June the fourth was the release date for the single, “Ten Points On The Damage Meter“. How To Loot Brazil are the German band behind the single, with Maik Timmermann at the helm since 2006, who proclaim to be a fusion of riot grrrl, pop/punk, under pinned by electronics.
I agree the beat has a D.A.F. quality to it and the female vocals are kind of cute but this really works for song. It’s short and punchy, meant to get you bouncing and bopping along. There are guitar riffs and rhyming gimme gimme gimmie with ten points on the damage meter.
It’s a tight number that packs a lot into under three minutes and is about the horror movie genre which is deftly referred to in the music video. “Ten Points On The Damage Meter” is in essence a fun song and it gets more ear worm like with every play. How To Loot Brazil will get you moving and they can be found on most music platforms, including Spotify.
Brixton Alley are three lads, Alex, Ben and Jonny, from the UK, who somehow ended up in Brisbane, Australia. This punk/pop/rap fusion band also released this year a new EP called, “Nevermore“.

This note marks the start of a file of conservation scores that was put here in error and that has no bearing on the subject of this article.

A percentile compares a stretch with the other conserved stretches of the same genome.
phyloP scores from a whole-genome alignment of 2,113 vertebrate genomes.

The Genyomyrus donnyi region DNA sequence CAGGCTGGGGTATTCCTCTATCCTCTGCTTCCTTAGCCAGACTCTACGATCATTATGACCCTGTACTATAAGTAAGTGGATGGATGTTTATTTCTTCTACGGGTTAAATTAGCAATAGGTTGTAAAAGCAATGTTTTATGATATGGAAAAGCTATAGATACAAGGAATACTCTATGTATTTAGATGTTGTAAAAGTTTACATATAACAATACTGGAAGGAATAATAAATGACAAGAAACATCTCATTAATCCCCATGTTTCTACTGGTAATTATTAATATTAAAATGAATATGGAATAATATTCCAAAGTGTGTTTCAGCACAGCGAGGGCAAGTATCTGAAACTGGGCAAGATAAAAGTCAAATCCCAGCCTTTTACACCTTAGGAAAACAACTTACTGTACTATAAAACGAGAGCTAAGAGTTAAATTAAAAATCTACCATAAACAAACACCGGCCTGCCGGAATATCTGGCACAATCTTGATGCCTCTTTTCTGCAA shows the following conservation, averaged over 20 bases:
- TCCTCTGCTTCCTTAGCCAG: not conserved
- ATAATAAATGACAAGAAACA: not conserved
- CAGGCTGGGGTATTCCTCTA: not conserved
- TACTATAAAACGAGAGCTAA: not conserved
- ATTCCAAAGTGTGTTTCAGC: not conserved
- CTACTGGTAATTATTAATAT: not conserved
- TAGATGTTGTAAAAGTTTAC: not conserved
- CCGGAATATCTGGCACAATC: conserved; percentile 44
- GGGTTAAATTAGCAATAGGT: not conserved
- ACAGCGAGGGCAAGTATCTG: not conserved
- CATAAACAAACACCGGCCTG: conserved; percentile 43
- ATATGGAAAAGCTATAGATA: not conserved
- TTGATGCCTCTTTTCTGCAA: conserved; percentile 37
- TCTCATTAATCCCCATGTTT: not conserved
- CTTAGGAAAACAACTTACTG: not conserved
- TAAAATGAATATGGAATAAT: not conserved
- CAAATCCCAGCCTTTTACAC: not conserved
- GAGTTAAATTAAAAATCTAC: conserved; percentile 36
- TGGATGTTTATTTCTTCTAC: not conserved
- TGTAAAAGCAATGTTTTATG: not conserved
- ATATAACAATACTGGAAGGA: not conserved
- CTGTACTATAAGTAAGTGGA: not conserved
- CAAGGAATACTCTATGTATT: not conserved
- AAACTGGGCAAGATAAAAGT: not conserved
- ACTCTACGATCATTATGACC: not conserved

Alex Wells is the drummer for the band with his brother, Ben Wells, playing bass and contributing backing vocals, as well as Jonny Magro as lead singer and on guitar.
There are vibrant highs, through to staccato vocal punctuations in the first track, “Headache“. The frustration of finding work and trying to escape the hometown/village and its sad populace, in order to find something better.
The guitars sing out to you in “Voices” and it is a bit of an indie pop anthem to the youth of the day… the daily struggle with moments of beauty. The girl in the song might be hearing voices but maybe we need to hear those inner voices.
The brit pop influenced guitar lines bring us “Owl“. This is a cheeky observation on men out on the town, ogling girls to the point, their heads swivel around like the feathered night predators, as they greedily look for pretty prey. This has a really nice, catchy hook which you will hear in your head after the song has finished.
“Animals” has a reggae sensibility with rap incursions. It is feels joyous and yet laments that we have forgotten our primal instincts. A good laid back rock number.
The acoustic beginning of “Outsider” shows a slower and more romantic piece. This is a modern ode to love, including cigarettes and a can of cider. This is laconic and slightly darker that it admits to, with the pleads to over look mental struggles.
The tunes are fun to listen to and yet are observations on modern existence in this age of excess. In some ways they remind me of one of my favourite post punk bands, NewModelArmy, with their swagger and revelations. It’s all about the journey, so it might be time time join BrixtonAlley and have a listen to Nevermore.